As the year comes to an end, in keeping with tradition, it's time to reflect on the predictions we made this time last year and to look at the key themes that will shape our industry in 2024 and beyond.
We hope you find the insights engaging and wish you a joyful and safe holiday season from everyone here at PEN.
A brief look back at 2023…
We did well on the predictions last year, which is great….but that puts the pressure on for this year! All our predictions hit the mark and we have provided a summary of this below:
- Macro-economic environment: We did not expect a deep recession or high unemployment, which is the case. The UK has not gone into recession and the unemployment rate is estimated to be 0.5 percentage points higher than last year.
- Market factors: Interest rates have remained higher than the historically low figures we have been used to.
- Housing Market: We expected a shaving on the value of people’s house prices, but not a significant level. Britain’s biggest mortgage lender forecasts a 5% drop over this year, which is clearly a decline but not significant.
- Customer movements: Whilst switching volumes have increased, customers have continued to collectively display a high degree of inertia.
- Big Bang 2.2 Proposals: We said that the reforms the government announced would have little impact on the sector in 2023. Large-scale structural changes often take time to manifest their full effects, and immediate impacts might be limited.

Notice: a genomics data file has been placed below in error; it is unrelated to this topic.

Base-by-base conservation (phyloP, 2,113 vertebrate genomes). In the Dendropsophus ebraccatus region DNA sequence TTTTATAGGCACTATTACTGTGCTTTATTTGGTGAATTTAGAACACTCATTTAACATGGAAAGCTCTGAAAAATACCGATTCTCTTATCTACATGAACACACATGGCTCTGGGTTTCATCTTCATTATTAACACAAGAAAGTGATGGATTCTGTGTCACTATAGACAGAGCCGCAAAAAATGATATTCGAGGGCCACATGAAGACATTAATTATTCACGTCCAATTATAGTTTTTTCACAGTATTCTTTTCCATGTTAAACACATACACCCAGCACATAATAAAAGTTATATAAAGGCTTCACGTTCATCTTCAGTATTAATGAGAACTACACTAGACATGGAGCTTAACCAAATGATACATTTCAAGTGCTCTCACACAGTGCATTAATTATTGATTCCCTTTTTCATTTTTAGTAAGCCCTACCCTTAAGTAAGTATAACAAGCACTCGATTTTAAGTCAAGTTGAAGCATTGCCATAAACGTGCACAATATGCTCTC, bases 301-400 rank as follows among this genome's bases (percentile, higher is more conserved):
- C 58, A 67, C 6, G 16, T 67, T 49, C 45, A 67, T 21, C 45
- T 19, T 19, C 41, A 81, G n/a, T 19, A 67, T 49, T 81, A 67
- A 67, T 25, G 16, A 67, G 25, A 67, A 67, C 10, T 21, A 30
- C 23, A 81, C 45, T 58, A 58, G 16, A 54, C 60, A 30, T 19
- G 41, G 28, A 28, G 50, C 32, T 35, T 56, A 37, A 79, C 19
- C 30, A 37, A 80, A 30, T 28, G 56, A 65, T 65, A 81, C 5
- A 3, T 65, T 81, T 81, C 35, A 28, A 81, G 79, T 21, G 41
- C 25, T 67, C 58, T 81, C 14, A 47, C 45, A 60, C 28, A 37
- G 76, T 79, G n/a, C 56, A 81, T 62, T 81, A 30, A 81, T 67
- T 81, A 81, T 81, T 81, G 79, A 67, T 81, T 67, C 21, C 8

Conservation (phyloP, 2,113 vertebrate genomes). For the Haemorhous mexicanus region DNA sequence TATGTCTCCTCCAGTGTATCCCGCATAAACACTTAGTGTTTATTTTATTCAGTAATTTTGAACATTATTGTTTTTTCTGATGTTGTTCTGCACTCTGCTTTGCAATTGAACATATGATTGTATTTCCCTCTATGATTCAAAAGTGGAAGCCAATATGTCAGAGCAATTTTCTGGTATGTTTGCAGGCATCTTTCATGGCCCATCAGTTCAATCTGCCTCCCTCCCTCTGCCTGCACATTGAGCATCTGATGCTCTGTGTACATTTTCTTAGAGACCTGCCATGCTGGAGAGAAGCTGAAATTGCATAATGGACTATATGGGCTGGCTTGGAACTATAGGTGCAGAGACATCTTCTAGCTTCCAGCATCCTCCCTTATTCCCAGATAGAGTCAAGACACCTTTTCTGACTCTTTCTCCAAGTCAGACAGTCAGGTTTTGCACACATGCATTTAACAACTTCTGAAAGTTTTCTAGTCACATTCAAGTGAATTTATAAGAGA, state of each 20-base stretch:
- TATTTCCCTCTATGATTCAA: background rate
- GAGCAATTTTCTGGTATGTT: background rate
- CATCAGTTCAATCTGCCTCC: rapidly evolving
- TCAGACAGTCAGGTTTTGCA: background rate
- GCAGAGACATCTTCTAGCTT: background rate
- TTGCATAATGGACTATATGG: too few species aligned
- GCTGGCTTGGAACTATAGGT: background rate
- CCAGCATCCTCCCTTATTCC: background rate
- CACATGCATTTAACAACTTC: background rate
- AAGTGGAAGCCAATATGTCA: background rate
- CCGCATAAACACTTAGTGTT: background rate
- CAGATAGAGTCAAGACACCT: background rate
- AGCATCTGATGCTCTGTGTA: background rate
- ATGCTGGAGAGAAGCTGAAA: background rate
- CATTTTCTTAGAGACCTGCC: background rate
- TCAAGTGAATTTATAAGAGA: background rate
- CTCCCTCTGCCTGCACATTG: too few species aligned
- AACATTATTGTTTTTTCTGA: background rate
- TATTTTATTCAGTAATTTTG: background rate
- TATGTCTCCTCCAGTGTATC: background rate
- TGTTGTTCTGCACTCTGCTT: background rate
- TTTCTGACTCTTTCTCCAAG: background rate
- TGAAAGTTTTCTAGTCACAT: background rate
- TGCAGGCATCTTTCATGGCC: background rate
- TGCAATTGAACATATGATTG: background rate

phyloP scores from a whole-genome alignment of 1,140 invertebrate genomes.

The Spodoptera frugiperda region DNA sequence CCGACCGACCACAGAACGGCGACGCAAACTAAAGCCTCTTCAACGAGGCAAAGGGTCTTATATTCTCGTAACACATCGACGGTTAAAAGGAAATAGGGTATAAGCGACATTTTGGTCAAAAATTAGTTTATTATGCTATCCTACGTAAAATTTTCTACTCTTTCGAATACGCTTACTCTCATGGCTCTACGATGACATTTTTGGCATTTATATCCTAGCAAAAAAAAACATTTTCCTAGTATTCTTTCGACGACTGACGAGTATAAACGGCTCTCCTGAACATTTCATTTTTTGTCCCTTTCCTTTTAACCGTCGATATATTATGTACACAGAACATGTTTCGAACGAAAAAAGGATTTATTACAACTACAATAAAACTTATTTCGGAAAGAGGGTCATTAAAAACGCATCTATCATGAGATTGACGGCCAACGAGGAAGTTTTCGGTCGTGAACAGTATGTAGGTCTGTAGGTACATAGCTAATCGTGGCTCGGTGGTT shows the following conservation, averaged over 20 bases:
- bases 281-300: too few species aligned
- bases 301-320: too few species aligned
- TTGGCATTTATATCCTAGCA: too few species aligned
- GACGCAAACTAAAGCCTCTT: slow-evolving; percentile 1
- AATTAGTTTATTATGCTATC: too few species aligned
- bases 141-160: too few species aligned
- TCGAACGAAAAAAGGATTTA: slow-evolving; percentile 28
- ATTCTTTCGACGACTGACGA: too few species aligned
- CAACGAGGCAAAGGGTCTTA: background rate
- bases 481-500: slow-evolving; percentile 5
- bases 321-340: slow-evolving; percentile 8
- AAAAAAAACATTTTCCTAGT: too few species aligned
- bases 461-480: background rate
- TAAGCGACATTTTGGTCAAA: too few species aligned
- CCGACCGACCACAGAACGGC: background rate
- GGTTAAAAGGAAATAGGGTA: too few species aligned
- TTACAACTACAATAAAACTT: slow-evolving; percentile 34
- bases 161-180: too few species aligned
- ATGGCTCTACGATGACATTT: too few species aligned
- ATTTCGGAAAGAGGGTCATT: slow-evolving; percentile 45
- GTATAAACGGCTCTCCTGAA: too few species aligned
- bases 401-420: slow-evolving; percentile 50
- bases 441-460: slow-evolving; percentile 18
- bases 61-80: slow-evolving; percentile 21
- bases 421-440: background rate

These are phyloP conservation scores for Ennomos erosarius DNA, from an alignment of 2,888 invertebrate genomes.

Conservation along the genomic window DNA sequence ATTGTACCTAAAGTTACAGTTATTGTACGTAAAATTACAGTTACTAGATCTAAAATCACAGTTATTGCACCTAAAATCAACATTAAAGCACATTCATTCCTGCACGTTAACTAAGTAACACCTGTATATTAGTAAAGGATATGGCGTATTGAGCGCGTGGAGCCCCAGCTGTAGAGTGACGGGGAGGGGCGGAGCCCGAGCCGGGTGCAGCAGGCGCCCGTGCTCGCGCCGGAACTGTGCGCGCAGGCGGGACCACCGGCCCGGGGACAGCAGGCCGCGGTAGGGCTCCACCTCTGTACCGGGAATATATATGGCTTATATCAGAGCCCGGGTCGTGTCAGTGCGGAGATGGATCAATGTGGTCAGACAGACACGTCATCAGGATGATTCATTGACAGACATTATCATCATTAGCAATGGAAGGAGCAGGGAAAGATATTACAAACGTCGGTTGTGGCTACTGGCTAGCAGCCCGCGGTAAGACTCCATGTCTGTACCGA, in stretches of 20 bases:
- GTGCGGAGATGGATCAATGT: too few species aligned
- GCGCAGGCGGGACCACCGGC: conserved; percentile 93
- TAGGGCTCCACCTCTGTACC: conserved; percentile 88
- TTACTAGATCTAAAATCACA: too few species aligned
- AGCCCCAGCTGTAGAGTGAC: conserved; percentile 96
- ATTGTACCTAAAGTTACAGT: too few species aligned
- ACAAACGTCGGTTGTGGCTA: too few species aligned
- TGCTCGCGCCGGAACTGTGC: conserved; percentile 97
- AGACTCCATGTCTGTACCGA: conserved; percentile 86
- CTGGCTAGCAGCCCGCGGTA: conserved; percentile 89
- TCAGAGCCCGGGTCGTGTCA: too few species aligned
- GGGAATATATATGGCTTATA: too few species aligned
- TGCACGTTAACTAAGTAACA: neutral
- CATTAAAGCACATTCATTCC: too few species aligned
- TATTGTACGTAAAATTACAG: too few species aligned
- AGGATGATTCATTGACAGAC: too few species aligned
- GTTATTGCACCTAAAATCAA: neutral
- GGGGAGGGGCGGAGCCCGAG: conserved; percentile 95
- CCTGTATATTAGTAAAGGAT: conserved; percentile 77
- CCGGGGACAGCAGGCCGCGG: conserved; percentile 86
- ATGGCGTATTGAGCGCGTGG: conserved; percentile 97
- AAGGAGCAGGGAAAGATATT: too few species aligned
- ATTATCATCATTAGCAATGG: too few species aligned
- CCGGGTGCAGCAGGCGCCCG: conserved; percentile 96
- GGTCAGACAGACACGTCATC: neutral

- Innovation spend and outsourcing: We saw innovation spend reduce to target cost saving, which included outsourcing non-core activities.
- Digital-first: Consumers continued to demand digitisation of services, and banks have definitely done the same with many of the big players significantly reducing their branch footprint.
- AI & Robotics: There has certainly been increased investment in robotics and AI, and trend that will no doubt continue.
- Regulating consumer tech: The move towards becoming a cashless society has continued as the volume of contactless payments has grown, along with talks of the Digital Pound. The FCA continued to monitor operational resilience in payments, retail services, and infrastructure, with ongoing concerns around Big Tech and AI, however, no significant new regulation has come in yet.
- Green products: The market for "green" products has grown, driven by more environmentally considerate behaviours.
- Consumer fairness: Consumer fairness has continued to drive change across financial services, with Consumer Duty being the main driver behind this. Through our conversations and work with clients all have found it a struggle to improve consumer fairness alongside delivering other change projects, regulatory change requirements, and ongoing additional Consumer Duty guidance being shared by the FCA.